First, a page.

Pictures of the albums and reviews of “Universal Quiet”

The Dutchman René van der Wouden is no longer a blank slate in the electronics scene, as he has had a number of publications since 2000. His latest work is called “Universal Quiet” and is based on the “Berlin School” of the 1970s and the style of his compatriot Ron Boots. Unfortunately, I cannot answer whether René’s music sounds similar on the previous albums, as I only know this CD from him so far.
René presents five pieces between 9:41 and 17:44 minutes on the album.

With the eleven-minute “In Silence” the CD begins very strongly in the style of Ron Boots. If you like early albums by the Dutchman, you will get your money’s worth with this first piece, at least I like this slowly developing track, the right one Mixture of soft harmony surfaces and rhythmic accessories – for me one of the best pieces on the album, because I like the style very much.

“Pin Drop” is initially carved out of a completely different cloth. On this track, René initially relies more on moods and sounds than on melodies or harmonies. Especially at the beginning, that sounds like discharging electrical surges. A strange, cool and futuristic atmosphere develops in the mind’s eye of the listener. Electronic effects alternate in the first seven minutes and then suddenly these melodies and rhythm sequences that are reminiscent of Ron Boots sound again. If it weren’t for those first seven minutes, “Pin Drop” would be another highlight for me of the album, because the piece has really gorgeous passages that captivate me.
A very beautiful melody, which reminds me of film music, first moves gently in the piece “Be Quiet”. Then René lets his synths chirp again and an atmosphere develops that does without melody, because it is initially silent, but peels off after three minutes, gently emerge from the background.

After this lovely and calm piece, “Go Quiet” is a bit more rhythmic again. At first you have the feeling of launching into orbit in a small spaceship from a spaceport. Then you glide gently, but still rhythmically, through space . A touch of Klaus Schulze blows through these sound paintings. I like that again very much. In addition to the styles already mentioned, there is also a component here that we come from the English electronics engineers who have anchored their roots in the “Berlin School” know. With “Get Quieter” René releases us from his new work. This track also has a basic sequence on which melody lines drift.

“Universal Quiet” is an electronic album with a mixture of “Berlin School” and the music of Ron Boots. In spite of all that, we are not dealing here with a pure clone. René knows how to combine well-known stylistic devices into something new without it sounding worn out or heard several times. Anyone who likes “Berlin School” and the music of Ron Boots will also enjoy this album.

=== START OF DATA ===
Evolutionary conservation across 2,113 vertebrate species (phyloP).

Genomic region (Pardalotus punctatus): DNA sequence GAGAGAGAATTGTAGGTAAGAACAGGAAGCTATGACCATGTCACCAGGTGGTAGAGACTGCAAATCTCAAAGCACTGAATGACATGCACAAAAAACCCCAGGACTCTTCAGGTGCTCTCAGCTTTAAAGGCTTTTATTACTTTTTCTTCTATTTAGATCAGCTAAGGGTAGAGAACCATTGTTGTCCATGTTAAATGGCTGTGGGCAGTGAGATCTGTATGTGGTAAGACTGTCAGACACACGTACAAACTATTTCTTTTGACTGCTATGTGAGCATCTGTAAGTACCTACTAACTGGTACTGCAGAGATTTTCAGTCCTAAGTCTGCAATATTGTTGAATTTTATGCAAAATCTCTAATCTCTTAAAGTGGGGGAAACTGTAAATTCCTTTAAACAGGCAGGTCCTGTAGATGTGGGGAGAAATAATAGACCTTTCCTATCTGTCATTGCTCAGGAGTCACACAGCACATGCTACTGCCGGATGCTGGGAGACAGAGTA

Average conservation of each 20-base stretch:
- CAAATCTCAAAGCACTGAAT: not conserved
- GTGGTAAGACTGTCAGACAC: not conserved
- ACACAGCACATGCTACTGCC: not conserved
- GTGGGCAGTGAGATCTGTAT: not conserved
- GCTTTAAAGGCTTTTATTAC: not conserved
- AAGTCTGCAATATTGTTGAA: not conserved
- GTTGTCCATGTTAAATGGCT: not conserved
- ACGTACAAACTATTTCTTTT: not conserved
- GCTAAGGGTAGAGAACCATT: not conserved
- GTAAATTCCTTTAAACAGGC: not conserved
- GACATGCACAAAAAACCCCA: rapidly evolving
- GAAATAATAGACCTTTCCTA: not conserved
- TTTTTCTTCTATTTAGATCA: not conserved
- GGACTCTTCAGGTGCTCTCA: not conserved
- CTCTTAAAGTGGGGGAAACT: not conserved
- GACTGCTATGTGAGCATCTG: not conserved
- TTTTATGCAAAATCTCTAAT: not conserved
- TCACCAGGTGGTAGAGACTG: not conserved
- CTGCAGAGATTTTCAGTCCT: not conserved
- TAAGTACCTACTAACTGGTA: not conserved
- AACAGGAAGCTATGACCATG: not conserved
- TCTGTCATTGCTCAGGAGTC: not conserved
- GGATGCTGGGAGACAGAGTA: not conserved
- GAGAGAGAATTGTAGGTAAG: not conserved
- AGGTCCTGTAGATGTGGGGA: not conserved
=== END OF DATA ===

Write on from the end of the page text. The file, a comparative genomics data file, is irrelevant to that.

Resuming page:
1. Stephan Schelle / Germany

“In Silence” begins with thick synthetic pads and great effects. Some lovely analog timbres are used together with more ordinary digital atmospherics. A square-wave sequence appears, gaining in intensity and momentum. A steady groove develops as the Mellotron choir casts its spell. Subtle bell sounds can be heard in what sounds like a very Schulzian finale.
“Pin Drop” begins with strange effects creating an eerie atmosphere. Dark pads bring in even more uneasiness. Very soon great analogue effects herald the coming of a growling sequencer line. Excellent minimalistic lead melody can be heard. This is some quality EM. The sequences are steady and yet floating and enjoyable. Lovely Mellotron choir adds to the picture, as well as some thick analogue fx.
“Be Quiet” begins with synth atmospheres, lots of effects and a background melody. It’s all rather pastoral and restrained at this point. An extremely bright and crisp sequence comes, as the track gets brighter, too. A percussive rhythm starts, as Mellotron string ensemble plays an uplifting melody.

On the other hand, “Go Quiet” surprises with a very upbeat sequence and smooth synth pads. It has something of a Gert Emmens feel to it. This does not only relate to the sounds themselves, but also the arrangements, the melodies and the structure of the piece. If you like Gert’s style, you owe it to yourself to check this track out. This melancholic composition finishes with a lot of bubbling analogue effects.
The final track, titled “Get Quieter”, begins with sustained Mellotron choirs, some effects and a somewhat plodding sequence. The atmosphere at this point is very Schulze-like circa “X“. The tron choirs leave and a reedy lead line is introduced, again reminding on Gert Emmens‘ style of emotional and a bit melancholic floating EM.

“Universal Quiet” is a relaxing Electronic Music album for those reflective moments, or moments of unexpected sadness. More Eindhoven School than Berlin School to my ears, it’s brimming with simple but effective sequences, crystalline atmospheres, restrained melodies and warm effects.

2008. Artemi Pugachov / The Encyclopedia of Electronic Music

Kaleidoscopic oceans with electronic textures, melodies ranging from the sentimental to the sublime, adventurous rhythms. By using synthesizers and sequencers with unparalelled mastery, René van der Wouden has created a very successful album of Space Music, which follows the same conceptual line present in his other works.Undoubtedly, the followers of this genre will enjoy this work. The freshness of the compositions is nourished with the very personal approach the artist uses to compose.

Eduardo Fontana